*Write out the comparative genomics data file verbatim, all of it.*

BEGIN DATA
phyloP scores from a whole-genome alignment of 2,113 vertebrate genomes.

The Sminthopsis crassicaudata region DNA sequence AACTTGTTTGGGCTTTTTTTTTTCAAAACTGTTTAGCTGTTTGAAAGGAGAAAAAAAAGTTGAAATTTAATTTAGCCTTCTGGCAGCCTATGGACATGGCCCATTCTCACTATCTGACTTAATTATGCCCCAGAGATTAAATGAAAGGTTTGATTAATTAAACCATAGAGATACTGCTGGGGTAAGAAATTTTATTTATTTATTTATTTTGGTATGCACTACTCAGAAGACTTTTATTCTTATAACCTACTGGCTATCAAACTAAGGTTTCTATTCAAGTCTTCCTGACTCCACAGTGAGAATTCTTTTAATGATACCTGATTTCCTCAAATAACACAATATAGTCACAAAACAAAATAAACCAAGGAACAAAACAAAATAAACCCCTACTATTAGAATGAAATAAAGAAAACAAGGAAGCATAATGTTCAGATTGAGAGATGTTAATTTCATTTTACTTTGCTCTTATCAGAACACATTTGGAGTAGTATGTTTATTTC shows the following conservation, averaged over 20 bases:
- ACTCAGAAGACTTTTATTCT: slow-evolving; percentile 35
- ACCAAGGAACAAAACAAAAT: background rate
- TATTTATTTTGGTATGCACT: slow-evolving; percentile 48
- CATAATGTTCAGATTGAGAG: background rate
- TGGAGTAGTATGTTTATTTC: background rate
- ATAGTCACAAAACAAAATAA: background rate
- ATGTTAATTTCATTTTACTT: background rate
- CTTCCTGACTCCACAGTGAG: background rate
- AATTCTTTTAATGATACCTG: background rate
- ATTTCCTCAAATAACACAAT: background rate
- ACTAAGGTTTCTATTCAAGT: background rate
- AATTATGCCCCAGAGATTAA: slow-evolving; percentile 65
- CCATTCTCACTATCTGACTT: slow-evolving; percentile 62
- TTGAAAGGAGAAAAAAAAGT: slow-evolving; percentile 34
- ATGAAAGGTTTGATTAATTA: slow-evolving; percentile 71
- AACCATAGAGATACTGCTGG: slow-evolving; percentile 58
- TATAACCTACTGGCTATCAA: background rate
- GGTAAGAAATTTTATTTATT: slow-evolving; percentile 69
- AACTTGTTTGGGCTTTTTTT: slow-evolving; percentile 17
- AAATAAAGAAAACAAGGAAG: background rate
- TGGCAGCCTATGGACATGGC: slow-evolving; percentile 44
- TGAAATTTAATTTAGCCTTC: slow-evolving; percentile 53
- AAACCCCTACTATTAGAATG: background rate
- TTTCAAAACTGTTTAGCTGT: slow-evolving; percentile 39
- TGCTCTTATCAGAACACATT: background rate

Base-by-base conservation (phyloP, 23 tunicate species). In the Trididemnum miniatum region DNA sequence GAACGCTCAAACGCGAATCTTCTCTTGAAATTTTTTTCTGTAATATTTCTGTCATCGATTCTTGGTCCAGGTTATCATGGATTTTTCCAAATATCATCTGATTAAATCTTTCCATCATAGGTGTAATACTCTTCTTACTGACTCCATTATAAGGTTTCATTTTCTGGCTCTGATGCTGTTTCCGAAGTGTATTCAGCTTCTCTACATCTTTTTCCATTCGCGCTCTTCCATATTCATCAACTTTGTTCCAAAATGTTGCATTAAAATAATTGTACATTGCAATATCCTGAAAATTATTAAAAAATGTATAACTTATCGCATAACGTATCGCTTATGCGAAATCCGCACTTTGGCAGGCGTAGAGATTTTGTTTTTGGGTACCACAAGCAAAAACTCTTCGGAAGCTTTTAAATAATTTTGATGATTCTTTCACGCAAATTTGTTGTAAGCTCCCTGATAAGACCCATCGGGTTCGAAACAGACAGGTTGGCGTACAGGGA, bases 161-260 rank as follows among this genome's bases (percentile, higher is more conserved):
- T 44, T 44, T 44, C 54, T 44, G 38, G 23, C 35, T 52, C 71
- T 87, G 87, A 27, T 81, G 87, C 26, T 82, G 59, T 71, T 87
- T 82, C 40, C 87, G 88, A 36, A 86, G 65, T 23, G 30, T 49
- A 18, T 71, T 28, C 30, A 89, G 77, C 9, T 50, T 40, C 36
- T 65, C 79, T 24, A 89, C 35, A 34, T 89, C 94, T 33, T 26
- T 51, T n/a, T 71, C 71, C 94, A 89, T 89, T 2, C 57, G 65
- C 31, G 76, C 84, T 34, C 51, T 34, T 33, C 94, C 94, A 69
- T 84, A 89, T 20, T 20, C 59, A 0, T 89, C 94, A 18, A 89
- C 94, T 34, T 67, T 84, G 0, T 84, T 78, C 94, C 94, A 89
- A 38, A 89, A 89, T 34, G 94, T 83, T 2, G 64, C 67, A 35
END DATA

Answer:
phyloP scores from a whole-genome alignment of 2,113 vertebrate genomes.

The Sminthopsis crassicaudata region DNA sequence AACTTGTTTGGGCTTTTTTTTTTCAAAACTGTTTAGCTGTTTGAAAGGAGAAAAAAAAGTTGAAATTTAATTTAGCCTTCTGGCAGCCTATGGACATGGCCCATTCTCACTATCTGACTTAATTATGCCCCAGAGATTAAATGAAAGGTTTGATTAATTAAACCATAGAGATACTGCTGGGGTAAGAAATTTTATTTATTTATTTATTTTGGTATGCACTACTCAGAAGACTTTTATTCTTATAACCTACTGGCTATCAAACTAAGGTTTCTATTCAAGTCTTCCTGACTCCACAGTGAGAATTCTTTTAATGATACCTGATTTCCTCAAATAACACAATATAGTCACAAAACAAAATAAACCAAGGAACAAAACAAAATAAACCCCTACTATTAGAATGAAATAAAGAAAACAAGGAAGCATAATGTTCAGATTGAGAGATGTTAATTTCATTTTACTTTGCTCTTATCAGAACACATTTGGAGTAGTATGTTTATTTC shows the following conservation, averaged over 20 bases:
- ACTCAGAAGACTTTTATTCT: slow-evolving; percentile 35
- ACCAAGGAACAAAACAAAAT: background rate
- TATTTATTTTGGTATGCACT: slow-evolving; percentile 48
- CATAATGTTCAGATTGAGAG: background rate
- TGGAGTAGTATGTTTATTTC: background rate
- ATAGTCACAAAACAAAATAA: background rate
- ATGTTAATTTCATTTTACTT: background rate
- CTTCCTGACTCCACAGTGAG: background rate
- AATTCTTTTAATGATACCTG: background rate
- ATTTCCTCAAATAACACAAT: background rate
- ACTAAGGTTTCTATTCAAGT: background rate
- AATTATGCCCCAGAGATTAA: slow-evolving; percentile 65
- CCATTCTCACTATCTGACTT: slow-evolving; percentile 62
- TTGAAAGGAGAAAAAAAAGT: slow-evolving; percentile 34
- ATGAAAGGTTTGATTAATTA: slow-evolving; percentile 71
- AACCATAGAGATACTGCTGG: slow-evolving; percentile 58
- TATAACCTACTGGCTATCAA: background rate
- GGTAAGAAATTTTATTTATT: slow-evolving; percentile 69
- AACTTGTTTGGGCTTTTTTT: slow-evolving; percentile 17
- AAATAAAGAAAACAAGGAAG: background rate
- TGGCAGCCTATGGACATGGC: slow-evolving; percentile 44
- TGAAATTTAATTTAGCCTTC: slow-evolving; percentile 53
- AAACCCCTACTATTAGAATG: background rate
- TTTCAAAACTGTTTAGCTGT: slow-evolving; percentile 39
- TGCTCTTATCAGAACACATT: background rate

Base-by-base conservation (phyloP, 23 tunicate species). In the Trididemnum miniatum region DNA sequence GAACGCTCAAACGCGAATCTTCTCTTGAAATTTTTTTCTGTAATATTTCTGTCATCGATTCTTGGTCCAGGTTATCATGGATTTTTCCAAATATCATCTGATTAAATCTTTCCATCATAGGTGTAATACTCTTCTTACTGACTCCATTATAAGGTTTCATTTTCTGGCTCTGATGCTGTTTCCGAAGTGTATTCAGCTTCTCTACATCTTTTTCCATTCGCGCTCTTCCATATTCATCAACTTTGTTCCAAAATGTTGCATTAAAATAATTGTACATTGCAATATCCTGAAAATTATTAAAAAATGTATAACTTATCGCATAACGTATCGCTTATGCGAAATCCGCACTTTGGCAGGCGTAGAGATTTTGTTTTTGGGTACCACAAGCAAAAACTCTTCGGAAGCTTTTAAATAATTTTGATGATTCTTTCACGCAAATTTGTTGTAAGCTCCCTGATAAGACCCATCGGGTTCGAAACAGACAGGTTGGCGTACAGGGA, bases 161-260 rank as follows among this genome's bases (percentile, higher is more conserved):
- T 44, T 44, T 44, C 54, T 44, G 38, G 23, C 35, T 52, C 71
- T 87, G 87, A 27, T 81, G 87, C 26, T 82, G 59, T 71, T 87
- T 82, C 40, C 87, G 88, A 36, A 86, G 65, T 23, G 30, T 49
- A 18, T 71, T 28, C 30, A 89, G 77, C 9, T 50, T 40, C 36
- T 65, C 79, T 24, A 89, C 35, A 34, T 89, C 94, T 33, T 26
- T 51, T n/a, T 71, C 71, C 94, A 89, T 89, T 2, C 57, G 65
- C 31, G 76, C 84, T 34, C 51, T 34, T 33, C 94, C 94, A 69
- T 84, A 89, T 20, T 20, C 59, A 0, T 89, C 94, A 18, A 89
- C 94, T 34, T 67, T 84, G 0, T 84, T 78, C 94, C 94, A 89
- A 38, A 89, A 89, T 34, G 94, T 83, T 2, G 64, C 67, A 35